Reviewed by Carl Delprat
Beneath the Mother Tree
by D M Cameron
Aug 2018, Paperback, 336pg, $32.99
A spine chilling mystery and a compelling love story? I thought this back cover had prepared me for such a tale, however from the first chapter these expectations were compromised. Cameron’s first novel is not your usual mystery/love story. For one thing, her book has seventy-nine mosquitoes (but no sand-flies or ticks) squashed between the pages and they certainly give this story atmosphere. In fact there are experiments with mosquitoes, mosquitoes in jars and cages; yes so many hungry bloodsuckers and all just a figurative screen door away from biting you.
A grief-stricken mother and son enter this rustic site unaware of its legacy and unknowingly are slowly drawn deep within the absorbing tale. The descriptive narrative is rich with vivid images and the intriguing sights, smells, and sounds of this picturesque setting. There is also frequent mention of black mud being alive with things breathing, mangroves aplenty, and sharp putrid tangs. This very descriptive story is full of dugongs, dolphins, cormorants and crows. Soldier crabs, blue blubbers, butterflies, dragonflies, mutton-birds, and seashells. There is also the local fauna: she oaks, hibiscus, cotton wood trees, ghost gums, Northfolk pines, and the most important tree on this island, a big Morton Bay fig; ‘The Mother Tree’ of the title.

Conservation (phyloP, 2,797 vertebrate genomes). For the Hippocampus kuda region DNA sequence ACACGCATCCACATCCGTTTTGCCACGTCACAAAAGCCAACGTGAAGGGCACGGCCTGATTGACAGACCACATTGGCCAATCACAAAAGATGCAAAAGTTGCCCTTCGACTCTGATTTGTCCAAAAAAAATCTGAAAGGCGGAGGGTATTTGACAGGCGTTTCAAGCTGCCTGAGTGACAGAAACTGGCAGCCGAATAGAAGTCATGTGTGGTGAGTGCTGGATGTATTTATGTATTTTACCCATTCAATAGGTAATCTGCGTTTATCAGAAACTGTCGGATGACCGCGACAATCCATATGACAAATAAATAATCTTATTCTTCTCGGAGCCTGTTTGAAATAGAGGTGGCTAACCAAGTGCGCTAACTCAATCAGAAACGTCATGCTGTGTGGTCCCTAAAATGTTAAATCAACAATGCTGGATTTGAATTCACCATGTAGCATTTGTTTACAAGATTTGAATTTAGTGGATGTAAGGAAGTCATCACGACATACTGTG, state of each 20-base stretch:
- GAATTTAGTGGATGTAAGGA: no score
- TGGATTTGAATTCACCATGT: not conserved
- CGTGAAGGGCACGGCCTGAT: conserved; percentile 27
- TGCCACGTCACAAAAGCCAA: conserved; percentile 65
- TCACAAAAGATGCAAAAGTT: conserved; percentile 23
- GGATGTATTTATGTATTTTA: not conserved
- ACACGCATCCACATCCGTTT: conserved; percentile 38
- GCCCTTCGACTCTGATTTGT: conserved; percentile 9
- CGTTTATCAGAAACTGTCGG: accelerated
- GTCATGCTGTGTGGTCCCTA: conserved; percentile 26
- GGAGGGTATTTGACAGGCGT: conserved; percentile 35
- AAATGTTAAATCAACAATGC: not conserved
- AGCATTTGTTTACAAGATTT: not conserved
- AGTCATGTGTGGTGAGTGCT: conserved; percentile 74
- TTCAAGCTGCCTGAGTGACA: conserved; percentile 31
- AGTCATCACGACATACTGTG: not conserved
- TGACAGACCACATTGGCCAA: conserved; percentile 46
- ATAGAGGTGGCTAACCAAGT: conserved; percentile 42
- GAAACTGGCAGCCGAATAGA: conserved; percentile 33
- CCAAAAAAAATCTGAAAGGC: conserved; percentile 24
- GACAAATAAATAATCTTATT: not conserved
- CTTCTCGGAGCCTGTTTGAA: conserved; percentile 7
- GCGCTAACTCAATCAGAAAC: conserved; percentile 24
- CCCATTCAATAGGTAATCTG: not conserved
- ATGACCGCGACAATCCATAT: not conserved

There are also lots of moons: a colossal moon, a pink moon, a bent moon, a bright moon, a yellow moon and a grey scull of a moon. Cameron has done her homework and the effort and research make this an excellent novel.
So readers, reach for the Aero-Guard, best find some sun protection and get prepared for a tropical excursion. We are about to enter a world of rain forest bird sounds, coastline debris and sand between your toes, all flaunted within this cryptic and captivating island. I liked the measure of this story, it travelled along somewhat alike to a serialised radio play and only when I reached the end was this confirmed on page 327 under a brief description titled ‘About the Author.’ The characters are kept within an acceptable stage-play quantity and they all work and interact rather well with each other. One of them, an alcoholic has digressed into his own very private world of Celtic folk law and Scottish faeries blended within this local environment.
This is captivating literature, beautifully expressed and a delight to read. Cameron’s tale drifts along at a holiday stride. I truly enjoyed every page of this book.
About the reviewer: Carl Delprat is a prolific storyteller. His home is the Australian coastal city of Newcastle, New South Wales. Find his books at: https://www.smashwords.com/profile/view/CarlDelprat